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Abacavir, zidovudine, or stavudine as paediatric tablets for African HIV-infected children (CHAPAS-3): an open-label, parallel-group, randomised controlled trial

Mulenga, V; Musiime, V; Kekitiinwa, A; Cook, AD; Abongomera, G; Kenny, J; Chabala, C; ... CHAPAS-3 trial team, .; + view all (2015) Abacavir, zidovudine, or stavudine as paediatric tablets for African HIV-infected children (CHAPAS-3): an open-label, parallel-group, randomised controlled trial. Lancet Infectious Diseases , 16 pp. 169-179. 10.1016/S1473-3099(15)00319-9. Green open access

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Abstract

BACKGROUND: WHO 2013 guidelines recommend universal treatment for HIV-infected children younger than 5 years. No paediatric trials have compared nucleoside reverse-transcriptase inhibitors (NRTIs) in first-line antiretroviral therapy (ART) in Africa, where most HIV-infected children live. We aimed to compare stavudine, zidovudine, or abacavir as dual or triple fixed-dose-combination paediatric tablets with lamivudine and nevirapine or efavirenz. METHODS: In this open-label, parallel-group, randomised trial (CHAPAS-3), we enrolled children from one centre in Zambia and three in Uganda who were previously untreated (ART naive) or on stavudine for more than 2 years with viral load less than 50 copies per mL (ART experienced). Computer-generated randomisation tables were incorporated securely within the database. The primary endpoint was grade 2-4 clinical or grade 3/4 laboratory adverse events. Analysis was intention to treat. This trial is registered with the ISRCTN Registry number, 69078957. FINDINGS: Between Nov 8, 2010, and Dec 28, 2011, 480 children were randomised: 156 to stavudine, 159 to zidovudine, and 165 to abacavir. After two were excluded due to randomisation error, 156 children were analysed in the stavudine group, 158 in the zidovudine group, and 164 in the abacavir group, and followed for median 2·3 years (5% lost to follow-up). 365 (76%) were ART naive (median age 2·6 years vs 6·2 years in ART experienced). 917 grade 2-4 clinical or grade 3/4 laboratory adverse events (835 clinical [634 grade 2]; 40 laboratory) occurred in 104 (67%) children on stavudine, 103 (65%) on zidovudine, and 105 (64%), on abacavir (p=0·63; zidovudine vs stavudine: hazard ratio [HR] 0·99 [95% CI 0·75-1·29]; abacavir vs stavudine: HR 0·88 [0·67-1·15]). At 48 weeks, 98 (85%), 81 (80%) and 95 (81%) ART-naive children in the stavudine, zidovudine, and abacavir groups, respectively, had viral load less than 400 copies per mL (p=0·58); most ART-experienced children maintained suppression (p=1·00). INTERPRETATION: All NRTIs had low toxicity and good clinical, immunological, and virological responses. Clinical and subclinical lipodystrophy was not noted in those younger than 5 years and anaemia was no more frequent with zidovudine than with the other drugs. Absence of hypersensitivity reactions, superior resistance profile and once-daily dosing favours abacavir for African children, supporting WHO 2013 guidelines. FUNDING: European Developing Countries Clinical Trials Partnership.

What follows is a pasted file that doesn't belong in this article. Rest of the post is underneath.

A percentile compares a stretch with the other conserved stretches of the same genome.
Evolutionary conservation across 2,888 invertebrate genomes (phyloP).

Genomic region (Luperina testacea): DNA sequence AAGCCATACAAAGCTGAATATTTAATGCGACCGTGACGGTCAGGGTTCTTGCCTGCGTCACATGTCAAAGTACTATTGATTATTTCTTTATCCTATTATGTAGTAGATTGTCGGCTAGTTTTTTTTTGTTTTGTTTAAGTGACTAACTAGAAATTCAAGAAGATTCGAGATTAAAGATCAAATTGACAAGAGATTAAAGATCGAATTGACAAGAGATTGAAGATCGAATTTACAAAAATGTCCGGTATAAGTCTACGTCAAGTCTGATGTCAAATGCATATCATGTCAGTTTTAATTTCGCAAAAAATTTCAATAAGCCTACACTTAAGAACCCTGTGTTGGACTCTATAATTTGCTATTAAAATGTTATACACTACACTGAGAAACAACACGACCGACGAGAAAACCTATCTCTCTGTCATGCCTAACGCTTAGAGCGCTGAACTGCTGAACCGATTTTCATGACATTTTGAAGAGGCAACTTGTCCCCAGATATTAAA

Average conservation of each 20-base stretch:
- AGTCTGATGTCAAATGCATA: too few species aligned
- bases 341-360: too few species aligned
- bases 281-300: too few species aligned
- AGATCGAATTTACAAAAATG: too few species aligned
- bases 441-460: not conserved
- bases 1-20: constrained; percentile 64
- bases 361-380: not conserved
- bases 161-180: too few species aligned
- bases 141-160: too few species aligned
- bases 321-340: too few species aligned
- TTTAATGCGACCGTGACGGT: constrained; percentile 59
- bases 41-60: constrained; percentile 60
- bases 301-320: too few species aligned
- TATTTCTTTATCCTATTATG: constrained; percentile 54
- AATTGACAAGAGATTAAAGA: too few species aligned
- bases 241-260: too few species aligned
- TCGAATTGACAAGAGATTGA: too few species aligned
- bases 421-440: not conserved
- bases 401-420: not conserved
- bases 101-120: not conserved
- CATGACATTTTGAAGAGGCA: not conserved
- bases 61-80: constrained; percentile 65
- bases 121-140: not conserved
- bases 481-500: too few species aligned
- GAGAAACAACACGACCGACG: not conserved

Type: Article
Title: Abacavir, zidovudine, or stavudine as paediatric tablets for African HIV-infected children (CHAPAS-3): an open-label, parallel-group, randomised controlled trial
Open access status: An open access version is available from UCL Discovery
DOI: 10.1016/S1473-3099(15)00319-9
Publisher version: http://dx.doi.org/10.1016/S1473-3099(15)00319-9
Language: English
Additional information: Copyright © Walker et al. Open Access article distributed under the terms of CC BY
UCL classification: UCL
UCL > Provost and Vice Provost Offices > School of Life and Medical Sciences
UCL > Provost and Vice Provost Offices > School of Life and Medical Sciences > Faculty of Population Health Sciences > Inst of Clinical Trials and Methodology
UCL > Provost and Vice Provost Offices > School of Life and Medical Sciences > Faculty of Population Health Sciences > Inst of Clinical Trials and Methodology > MRC Clinical Trials Unit at UCL
UCL > Provost and Vice Provost Offices > School of Life and Medical Sciences > Faculty of Population Health Sciences > UCL GOS Institute of Child Health
UCL > Provost and Vice Provost Offices > School of Life and Medical Sciences > Faculty of Population Health Sciences > UCL GOS Institute of Child Health > Infection, Immunity and Inflammation Dept
URI: https://discovery.ucl.ac.uk/id/eprint/1472249
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